An investor can also sell an option to buy a stock they own – this is called selling a covered call option. This means you get the price the speculator is willing to pay to buy the option and may have to sell the stock you own if the person holding the option chooses to exercise it.
Lets look at an example. Lets say you own some Amazon stock. Read more
Welcome to the Curious Cat Investing and Economics Carnival: find useful recent personal finance, investing and economics blog posts.
- Global Aging – “Over time, low birth rates lead not only to fewer children, but also to fewer working-age people just as the percentage of dependent elders explodes. This means that as population aging runs its course, it might well go from stimulating the economy to depressing it. Fewer young adults means fewer people needing to purchase new homes, new furniture, and the like, as well as fewer people likely to take entrepreneurial risks. ” (The economic consequences of demographic changes are enormous. Investors often fail to appreciate how important they are – John)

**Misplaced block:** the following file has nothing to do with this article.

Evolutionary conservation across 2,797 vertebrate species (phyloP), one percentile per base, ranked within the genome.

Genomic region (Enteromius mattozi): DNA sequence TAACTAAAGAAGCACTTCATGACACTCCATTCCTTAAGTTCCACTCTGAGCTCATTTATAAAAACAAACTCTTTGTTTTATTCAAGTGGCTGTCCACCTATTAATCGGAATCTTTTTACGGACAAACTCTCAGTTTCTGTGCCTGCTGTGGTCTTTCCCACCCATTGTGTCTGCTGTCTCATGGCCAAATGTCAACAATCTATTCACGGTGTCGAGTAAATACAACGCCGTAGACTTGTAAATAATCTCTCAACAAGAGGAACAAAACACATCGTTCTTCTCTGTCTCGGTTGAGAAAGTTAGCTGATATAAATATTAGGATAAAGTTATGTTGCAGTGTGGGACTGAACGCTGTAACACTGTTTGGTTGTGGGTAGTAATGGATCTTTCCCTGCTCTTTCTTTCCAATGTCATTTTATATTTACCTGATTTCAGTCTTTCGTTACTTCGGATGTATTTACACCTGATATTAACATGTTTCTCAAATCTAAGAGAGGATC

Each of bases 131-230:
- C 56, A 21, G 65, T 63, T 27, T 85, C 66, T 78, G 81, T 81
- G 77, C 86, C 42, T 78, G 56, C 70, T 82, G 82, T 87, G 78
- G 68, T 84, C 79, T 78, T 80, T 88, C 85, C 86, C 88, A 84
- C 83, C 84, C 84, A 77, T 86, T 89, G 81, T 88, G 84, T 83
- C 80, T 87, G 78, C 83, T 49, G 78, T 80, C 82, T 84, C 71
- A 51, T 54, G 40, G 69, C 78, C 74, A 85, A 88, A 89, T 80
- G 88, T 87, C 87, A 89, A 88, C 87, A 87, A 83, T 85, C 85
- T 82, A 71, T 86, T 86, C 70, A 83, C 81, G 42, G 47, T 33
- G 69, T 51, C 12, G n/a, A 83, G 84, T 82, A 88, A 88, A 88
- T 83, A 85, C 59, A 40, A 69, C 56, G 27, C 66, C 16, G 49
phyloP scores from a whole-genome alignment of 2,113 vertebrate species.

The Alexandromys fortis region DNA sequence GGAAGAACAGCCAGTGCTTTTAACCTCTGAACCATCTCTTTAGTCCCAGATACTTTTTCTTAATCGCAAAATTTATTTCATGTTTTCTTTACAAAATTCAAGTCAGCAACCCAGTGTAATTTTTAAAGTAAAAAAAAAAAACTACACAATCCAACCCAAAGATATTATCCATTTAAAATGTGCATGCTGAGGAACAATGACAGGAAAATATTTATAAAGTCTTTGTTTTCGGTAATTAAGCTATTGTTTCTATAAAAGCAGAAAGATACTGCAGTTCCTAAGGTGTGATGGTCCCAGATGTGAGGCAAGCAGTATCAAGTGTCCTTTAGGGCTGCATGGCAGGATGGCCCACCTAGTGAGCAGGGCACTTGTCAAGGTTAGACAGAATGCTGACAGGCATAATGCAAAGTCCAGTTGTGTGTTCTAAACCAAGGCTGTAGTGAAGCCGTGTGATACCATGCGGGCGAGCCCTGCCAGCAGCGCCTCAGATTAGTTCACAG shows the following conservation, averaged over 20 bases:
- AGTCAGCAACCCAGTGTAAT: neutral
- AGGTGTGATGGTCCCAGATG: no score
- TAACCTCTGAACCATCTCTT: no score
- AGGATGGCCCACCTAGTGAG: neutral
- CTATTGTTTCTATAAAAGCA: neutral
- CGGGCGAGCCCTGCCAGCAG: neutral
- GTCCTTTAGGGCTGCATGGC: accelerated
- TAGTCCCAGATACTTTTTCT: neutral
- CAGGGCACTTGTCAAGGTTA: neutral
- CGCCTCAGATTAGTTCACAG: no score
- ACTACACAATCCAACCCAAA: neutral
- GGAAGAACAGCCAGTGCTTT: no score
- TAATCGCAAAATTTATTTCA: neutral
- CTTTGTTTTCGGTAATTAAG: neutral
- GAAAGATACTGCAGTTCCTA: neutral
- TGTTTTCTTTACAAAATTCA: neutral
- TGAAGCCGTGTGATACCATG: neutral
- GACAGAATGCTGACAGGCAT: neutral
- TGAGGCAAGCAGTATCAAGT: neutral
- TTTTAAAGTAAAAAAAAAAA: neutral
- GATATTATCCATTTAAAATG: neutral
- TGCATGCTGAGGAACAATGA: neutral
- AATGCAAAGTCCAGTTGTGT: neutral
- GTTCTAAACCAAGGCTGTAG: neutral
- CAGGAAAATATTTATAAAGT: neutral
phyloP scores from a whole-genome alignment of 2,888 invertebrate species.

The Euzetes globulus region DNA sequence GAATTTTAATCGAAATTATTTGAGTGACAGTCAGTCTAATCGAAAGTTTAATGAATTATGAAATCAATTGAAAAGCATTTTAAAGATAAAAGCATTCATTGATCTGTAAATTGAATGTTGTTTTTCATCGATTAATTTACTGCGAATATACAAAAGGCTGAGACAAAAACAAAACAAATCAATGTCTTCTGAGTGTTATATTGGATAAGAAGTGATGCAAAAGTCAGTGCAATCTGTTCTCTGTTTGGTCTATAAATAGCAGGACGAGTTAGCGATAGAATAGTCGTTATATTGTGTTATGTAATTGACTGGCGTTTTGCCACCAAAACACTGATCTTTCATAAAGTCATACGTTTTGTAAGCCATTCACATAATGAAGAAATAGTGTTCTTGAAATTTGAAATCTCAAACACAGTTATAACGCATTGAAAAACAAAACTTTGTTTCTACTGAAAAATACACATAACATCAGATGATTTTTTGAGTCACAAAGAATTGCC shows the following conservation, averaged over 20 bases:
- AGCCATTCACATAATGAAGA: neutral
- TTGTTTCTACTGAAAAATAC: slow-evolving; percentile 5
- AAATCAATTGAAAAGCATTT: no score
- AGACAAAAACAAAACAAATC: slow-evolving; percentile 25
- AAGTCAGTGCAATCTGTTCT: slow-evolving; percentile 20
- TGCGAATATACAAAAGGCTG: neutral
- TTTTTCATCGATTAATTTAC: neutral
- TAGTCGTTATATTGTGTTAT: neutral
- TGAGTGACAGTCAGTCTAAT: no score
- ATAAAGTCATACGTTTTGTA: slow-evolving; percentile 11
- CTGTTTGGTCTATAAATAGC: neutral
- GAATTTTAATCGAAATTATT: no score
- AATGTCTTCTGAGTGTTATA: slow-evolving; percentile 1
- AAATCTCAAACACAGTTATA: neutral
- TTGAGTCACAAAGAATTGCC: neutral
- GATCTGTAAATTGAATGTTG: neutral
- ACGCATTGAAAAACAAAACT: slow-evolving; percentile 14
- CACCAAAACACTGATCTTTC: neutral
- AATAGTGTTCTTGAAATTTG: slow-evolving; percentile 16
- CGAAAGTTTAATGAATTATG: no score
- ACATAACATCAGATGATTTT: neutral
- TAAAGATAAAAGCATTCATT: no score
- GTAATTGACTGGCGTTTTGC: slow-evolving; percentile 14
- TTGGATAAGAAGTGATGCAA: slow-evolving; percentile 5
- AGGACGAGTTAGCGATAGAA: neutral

- Google: A Free Cash Flow Analysis by Peter Mycroft Psaras – “I learned this trick by analyzing Warren Buffett’s purchase of International Dairy Queen and noticed that many of the investments he was making then were low capital expenditure/ high free cash flow machines.”
- Oil Consumption by Country 1990-2009 by John Hunter – “The USA consumed 18.7 million barrels a day in 2009. Only China was also over 5 million barrels, they reached 8.2 million in 2009. Japan is next at 4.4 million.”